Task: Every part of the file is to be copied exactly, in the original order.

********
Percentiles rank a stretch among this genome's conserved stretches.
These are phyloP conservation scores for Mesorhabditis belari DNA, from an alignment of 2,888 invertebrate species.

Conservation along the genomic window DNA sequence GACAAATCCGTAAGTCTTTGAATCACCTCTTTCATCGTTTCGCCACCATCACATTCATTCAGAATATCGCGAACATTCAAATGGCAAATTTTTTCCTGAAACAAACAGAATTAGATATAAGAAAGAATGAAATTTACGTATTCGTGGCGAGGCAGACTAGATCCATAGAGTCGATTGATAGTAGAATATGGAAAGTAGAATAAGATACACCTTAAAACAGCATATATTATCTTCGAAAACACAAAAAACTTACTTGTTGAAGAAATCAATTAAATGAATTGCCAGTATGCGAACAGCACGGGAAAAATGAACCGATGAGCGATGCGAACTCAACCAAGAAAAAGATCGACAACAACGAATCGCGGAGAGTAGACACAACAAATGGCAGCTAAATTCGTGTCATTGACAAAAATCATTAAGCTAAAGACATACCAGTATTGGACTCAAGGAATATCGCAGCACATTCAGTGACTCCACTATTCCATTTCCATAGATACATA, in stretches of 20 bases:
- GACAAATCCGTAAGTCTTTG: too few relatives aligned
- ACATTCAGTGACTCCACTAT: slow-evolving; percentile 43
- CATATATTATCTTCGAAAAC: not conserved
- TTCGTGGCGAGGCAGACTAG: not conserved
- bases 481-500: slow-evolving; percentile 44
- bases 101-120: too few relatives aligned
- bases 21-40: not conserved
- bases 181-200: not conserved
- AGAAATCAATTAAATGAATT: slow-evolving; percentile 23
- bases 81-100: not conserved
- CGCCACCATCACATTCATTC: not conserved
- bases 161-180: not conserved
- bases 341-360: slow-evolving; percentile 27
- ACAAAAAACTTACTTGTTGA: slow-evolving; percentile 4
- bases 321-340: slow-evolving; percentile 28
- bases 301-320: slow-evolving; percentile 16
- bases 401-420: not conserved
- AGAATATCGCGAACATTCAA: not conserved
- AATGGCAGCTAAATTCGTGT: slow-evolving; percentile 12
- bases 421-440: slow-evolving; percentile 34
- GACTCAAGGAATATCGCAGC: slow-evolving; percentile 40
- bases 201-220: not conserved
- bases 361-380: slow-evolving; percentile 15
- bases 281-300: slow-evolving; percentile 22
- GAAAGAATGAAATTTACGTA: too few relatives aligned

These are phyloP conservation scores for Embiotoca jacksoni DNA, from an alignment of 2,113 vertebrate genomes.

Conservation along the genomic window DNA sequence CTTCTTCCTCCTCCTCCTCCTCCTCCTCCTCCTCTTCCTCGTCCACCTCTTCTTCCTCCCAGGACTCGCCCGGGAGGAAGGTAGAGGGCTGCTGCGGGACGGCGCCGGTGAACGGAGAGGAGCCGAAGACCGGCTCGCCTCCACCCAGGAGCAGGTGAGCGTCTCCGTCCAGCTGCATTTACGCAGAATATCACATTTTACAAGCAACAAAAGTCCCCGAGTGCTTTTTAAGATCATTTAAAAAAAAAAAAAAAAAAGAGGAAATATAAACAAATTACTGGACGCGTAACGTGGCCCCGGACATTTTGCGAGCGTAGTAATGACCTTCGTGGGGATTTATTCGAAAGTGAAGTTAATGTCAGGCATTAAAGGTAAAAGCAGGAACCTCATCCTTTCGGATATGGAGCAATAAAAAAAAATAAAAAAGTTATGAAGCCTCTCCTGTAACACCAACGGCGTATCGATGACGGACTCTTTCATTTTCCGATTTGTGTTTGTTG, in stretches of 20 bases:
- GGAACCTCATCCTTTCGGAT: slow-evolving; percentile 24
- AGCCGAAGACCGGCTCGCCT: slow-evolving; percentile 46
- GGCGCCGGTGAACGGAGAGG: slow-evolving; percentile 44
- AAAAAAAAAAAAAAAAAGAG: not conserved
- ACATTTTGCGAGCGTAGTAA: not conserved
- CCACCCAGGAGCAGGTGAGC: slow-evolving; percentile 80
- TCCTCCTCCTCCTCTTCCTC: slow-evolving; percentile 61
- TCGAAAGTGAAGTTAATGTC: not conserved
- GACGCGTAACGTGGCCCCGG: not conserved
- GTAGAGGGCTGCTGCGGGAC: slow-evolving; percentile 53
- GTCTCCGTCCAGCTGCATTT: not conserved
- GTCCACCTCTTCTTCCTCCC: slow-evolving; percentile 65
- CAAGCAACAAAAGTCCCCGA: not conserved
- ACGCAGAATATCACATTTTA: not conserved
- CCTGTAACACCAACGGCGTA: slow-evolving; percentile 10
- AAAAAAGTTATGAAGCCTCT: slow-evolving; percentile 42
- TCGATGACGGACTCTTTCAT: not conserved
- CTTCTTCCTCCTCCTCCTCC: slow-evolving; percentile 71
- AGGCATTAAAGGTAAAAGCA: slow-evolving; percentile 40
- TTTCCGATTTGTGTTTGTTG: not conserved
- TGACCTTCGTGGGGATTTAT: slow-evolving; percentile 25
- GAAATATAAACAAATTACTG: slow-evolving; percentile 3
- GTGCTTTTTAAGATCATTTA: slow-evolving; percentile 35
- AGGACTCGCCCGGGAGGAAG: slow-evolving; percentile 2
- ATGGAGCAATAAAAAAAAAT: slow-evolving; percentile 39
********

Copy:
Percentiles rank a stretch among this genome's conserved stretches.
These are phyloP conservation scores for Mesorhabditis belari DNA, from an alignment of 2,888 invertebrate species.

Conservation along the genomic window DNA sequence GACAAATCCGTAAGTCTTTGAATCACCTCTTTCATCGTTTCGCCACCATCACATTCATTCAGAATATCGCGAACATTCAAATGGCAAATTTTTTCCTGAAACAAACAGAATTAGATATAAGAAAGAATGAAATTTACGTATTCGTGGCGAGGCAGACTAGATCCATAGAGTCGATTGATAGTAGAATATGGAAAGTAGAATAAGATACACCTTAAAACAGCATATATTATCTTCGAAAACACAAAAAACTTACTTGTTGAAGAAATCAATTAAATGAATTGCCAGTATGCGAACAGCACGGGAAAAATGAACCGATGAGCGATGCGAACTCAACCAAGAAAAAGATCGACAACAACGAATCGCGGAGAGTAGACACAACAAATGGCAGCTAAATTCGTGTCATTGACAAAAATCATTAAGCTAAAGACATACCAGTATTGGACTCAAGGAATATCGCAGCACATTCAGTGACTCCACTATTCCATTTCCATAGATACATA, in stretches of 20 bases:
- GACAAATCCGTAAGTCTTTG: too few relatives aligned
- ACATTCAGTGACTCCACTAT: slow-evolving; percentile 43
- CATATATTATCTTCGAAAAC: not conserved
- TTCGTGGCGAGGCAGACTAG: not conserved
- bases 481-500: slow-evolving; percentile 44
- bases 101-120: too few relatives aligned
- bases 21-40: not conserved
- bases 181-200: not conserved
- AGAAATCAATTAAATGAATT: slow-evolving; percentile 23
- bases 81-100: not conserved
- CGCCACCATCACATTCATTC: not conserved
- bases 161-180: not conserved
- bases 341-360: slow-evolving; percentile 27
- ACAAAAAACTTACTTGTTGA: slow-evolving; percentile 4
- bases 321-340: slow-evolving; percentile 28
- bases 301-320: slow-evolving; percentile 16
- bases 401-420: not conserved
- AGAATATCGCGAACATTCAA: not conserved
- AATGGCAGCTAAATTCGTGT: slow-evolving; percentile 12
- bases 421-440: slow-evolving; percentile 34
- GACTCAAGGAATATCGCAGC: slow-evolving; percentile 40
- bases 201-220: not conserved
- bases 361-380: slow-evolving; percentile 15
- bases 281-300: slow-evolving; percentile 22
- GAAAGAATGAAATTTACGTA: too few relatives aligned

These are phyloP conservation scores for Embiotoca jacksoni DNA, from an alignment of 2,113 vertebrate genomes.

Conservation along the genomic window DNA sequence CTTCTTCCTCCTCCTCCTCCTCCTCCTCCTCCTCTTCCTCGTCCACCTCTTCTTCCTCCCAGGACTCGCCCGGGAGGAAGGTAGAGGGCTGCTGCGGGACGGCGCCGGTGAACGGAGAGGAGCCGAAGACCGGCTCGCCTCCACCCAGGAGCAGGTGAGCGTCTCCGTCCAGCTGCATTTACGCAGAATATCACATTTTACAAGCAACAAAAGTCCCCGAGTGCTTTTTAAGATCATTTAAAAAAAAAAAAAAAAAAGAGGAAATATAAACAAATTACTGGACGCGTAACGTGGCCCCGGACATTTTGCGAGCGTAGTAATGACCTTCGTGGGGATTTATTCGAAAGTGAAGTTAATGTCAGGCATTAAAGGTAAAAGCAGGAACCTCATCCTTTCGGATATGGAGCAATAAAAAAAAATAAAAAAGTTATGAAGCCTCTCCTGTAACACCAACGGCGTATCGATGACGGACTCTTTCATTTTCCGATTTGTGTTTGTTG, in stretches of 20 bases:
- GGAACCTCATCCTTTCGGAT: slow-evolving; percentile 24
- AGCCGAAGACCGGCTCGCCT: slow-evolving; percentile 46
- GGCGCCGGTGAACGGAGAGG: slow-evolving; percentile 44
- AAAAAAAAAAAAAAAAAGAG: not conserved
- ACATTTTGCGAGCGTAGTAA: not conserved
- CCACCCAGGAGCAGGTGAGC: slow-evolving; percentile 80
- TCCTCCTCCTCCTCTTCCTC: slow-evolving; percentile 61
- TCGAAAGTGAAGTTAATGTC: not conserved
- GACGCGTAACGTGGCCCCGG: not conserved
- GTAGAGGGCTGCTGCGGGAC: slow-evolving; percentile 53
- GTCTCCGTCCAGCTGCATTT: not conserved
- GTCCACCTCTTCTTCCTCCC: slow-evolving; percentile 65
- CAAGCAACAAAAGTCCCCGA: not conserved
- ACGCAGAATATCACATTTTA: not conserved
- CCTGTAACACCAACGGCGTA: slow-evolving; percentile 10
- AAAAAAGTTATGAAGCCTCT: slow-evolving; percentile 42
- TCGATGACGGACTCTTTCAT: not conserved
- CTTCTTCCTCCTCCTCCTCC: slow-evolving; percentile 71
- AGGCATTAAAGGTAAAAGCA: slow-evolving; percentile 40
- TTTCCGATTTGTGTTTGTTG: not conserved
- TGACCTTCGTGGGGATTTAT: slow-evolving; percentile 25
- GAAATATAAACAAATTACTG: slow-evolving; percentile 3
- GTGCTTTTTAAGATCATTTA: slow-evolving; percentile 35
- AGGACTCGCCCGGGAGGAAG: slow-evolving; percentile 2
- ATGGAGCAATAAAAAAAAAT: slow-evolving; percentile 39